EvotourismT, the newly launched travel information service curated by mithsonianmag.com. aims at helping science travellers find and fully enjoy the wonders of evolution through providing dynamic and expert scientific content.
The top 12 world-class EvotourismT destinations span six continents and 500-million years and as one of the most fossil-rich sites in the world, most notably for hominid fossils The Cradle of Humankind is a worthy nominee.
“As the official visitor’s centre for The Cradle of Humankind, Maropeng is extremely honoured to be included as one of the top EvotourismT destinations in the world. We look forward to welcoming all evolution-interested visitors from across the globe and I am confident our state-of-the-art facilities, extraordinary fossil displays and fascinating tours will leave a lasting impression,” says Tony Rubin, Managing Director of Maropeng.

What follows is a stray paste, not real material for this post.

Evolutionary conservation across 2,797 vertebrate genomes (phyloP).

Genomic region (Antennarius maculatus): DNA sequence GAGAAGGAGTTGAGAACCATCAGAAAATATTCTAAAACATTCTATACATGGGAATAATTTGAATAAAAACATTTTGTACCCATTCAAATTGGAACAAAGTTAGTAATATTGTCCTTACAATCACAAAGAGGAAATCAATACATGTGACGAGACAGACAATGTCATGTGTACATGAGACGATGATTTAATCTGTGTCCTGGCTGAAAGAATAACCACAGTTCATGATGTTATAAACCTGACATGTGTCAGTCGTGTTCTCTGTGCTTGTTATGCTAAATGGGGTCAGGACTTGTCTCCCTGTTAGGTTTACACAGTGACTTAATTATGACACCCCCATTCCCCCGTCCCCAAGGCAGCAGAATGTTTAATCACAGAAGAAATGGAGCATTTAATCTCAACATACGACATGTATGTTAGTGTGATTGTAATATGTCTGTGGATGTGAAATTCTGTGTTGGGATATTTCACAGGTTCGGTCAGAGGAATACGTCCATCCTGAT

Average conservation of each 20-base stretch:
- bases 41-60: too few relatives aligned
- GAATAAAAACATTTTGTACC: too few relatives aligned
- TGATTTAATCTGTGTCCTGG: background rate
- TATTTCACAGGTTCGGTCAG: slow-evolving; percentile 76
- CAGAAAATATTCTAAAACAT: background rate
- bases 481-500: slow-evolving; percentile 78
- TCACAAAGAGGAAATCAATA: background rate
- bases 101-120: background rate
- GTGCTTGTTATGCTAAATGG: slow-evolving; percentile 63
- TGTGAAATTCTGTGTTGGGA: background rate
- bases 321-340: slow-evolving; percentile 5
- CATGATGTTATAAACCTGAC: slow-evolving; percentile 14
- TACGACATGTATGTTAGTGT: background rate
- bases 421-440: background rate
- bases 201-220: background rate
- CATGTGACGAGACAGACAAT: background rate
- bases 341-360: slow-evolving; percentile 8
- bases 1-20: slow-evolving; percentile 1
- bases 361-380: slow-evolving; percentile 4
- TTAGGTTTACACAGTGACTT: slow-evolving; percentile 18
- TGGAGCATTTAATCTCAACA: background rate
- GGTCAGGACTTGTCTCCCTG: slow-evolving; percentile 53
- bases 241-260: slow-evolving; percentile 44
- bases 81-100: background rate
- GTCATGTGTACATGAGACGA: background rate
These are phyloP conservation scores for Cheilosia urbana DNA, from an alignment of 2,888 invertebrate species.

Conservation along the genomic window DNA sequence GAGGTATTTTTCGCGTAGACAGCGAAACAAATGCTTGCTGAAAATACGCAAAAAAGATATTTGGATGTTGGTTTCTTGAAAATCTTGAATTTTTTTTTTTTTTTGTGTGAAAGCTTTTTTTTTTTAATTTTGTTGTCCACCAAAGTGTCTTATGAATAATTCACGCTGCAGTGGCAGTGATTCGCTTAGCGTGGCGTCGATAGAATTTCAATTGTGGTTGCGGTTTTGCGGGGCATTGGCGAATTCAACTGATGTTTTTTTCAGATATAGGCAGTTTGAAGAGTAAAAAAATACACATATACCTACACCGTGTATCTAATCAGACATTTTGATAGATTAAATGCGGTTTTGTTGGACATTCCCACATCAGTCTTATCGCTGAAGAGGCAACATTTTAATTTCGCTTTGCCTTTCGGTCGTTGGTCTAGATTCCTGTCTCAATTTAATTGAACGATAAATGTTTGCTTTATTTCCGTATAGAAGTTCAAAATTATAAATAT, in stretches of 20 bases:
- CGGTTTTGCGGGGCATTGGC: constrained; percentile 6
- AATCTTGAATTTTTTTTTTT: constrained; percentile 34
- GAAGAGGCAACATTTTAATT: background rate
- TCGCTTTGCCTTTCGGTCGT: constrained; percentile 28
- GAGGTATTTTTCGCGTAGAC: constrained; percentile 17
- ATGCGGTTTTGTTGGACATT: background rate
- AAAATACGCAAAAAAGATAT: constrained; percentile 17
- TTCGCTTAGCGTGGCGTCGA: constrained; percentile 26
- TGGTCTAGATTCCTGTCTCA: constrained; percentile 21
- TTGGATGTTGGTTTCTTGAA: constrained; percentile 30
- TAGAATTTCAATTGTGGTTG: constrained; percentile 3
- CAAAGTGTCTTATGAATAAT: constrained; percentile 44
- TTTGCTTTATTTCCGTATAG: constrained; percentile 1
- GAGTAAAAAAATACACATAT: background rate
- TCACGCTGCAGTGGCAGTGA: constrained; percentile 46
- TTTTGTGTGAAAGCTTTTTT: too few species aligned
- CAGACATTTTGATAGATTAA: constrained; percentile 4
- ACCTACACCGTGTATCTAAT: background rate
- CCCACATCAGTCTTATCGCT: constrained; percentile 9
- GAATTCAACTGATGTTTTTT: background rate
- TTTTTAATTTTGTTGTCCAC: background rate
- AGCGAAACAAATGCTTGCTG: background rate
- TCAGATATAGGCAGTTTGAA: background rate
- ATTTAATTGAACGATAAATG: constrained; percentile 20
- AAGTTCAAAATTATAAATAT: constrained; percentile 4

The Cradle of Humankind’s international standing as a hotbed of fossil discovery began in 1924 following the discovery of the Taung Child by Professor Raymond Dart. The recent discoveries by Professor Lee Berger last year, of a new hominid species, did much to bolster the area’s reputation as one of the primary contributors in the ongoing search for pieces of the evolutionary puzzle.
The EvotourismT site features profiles on both The Cradle of Humankind as well as the Maropeng Hotel. There is also a link to the Maropeng website and The Cradle of Humankind Flickr account.
Visitors to Maropeng will be able to enjoy the Kingdom of the Big Cats fossil display up until the end of February.
It features a diverse range of original animal fossils discovered at Bolt’s Farm, the oldest fossil site in The Cradle of Humankind.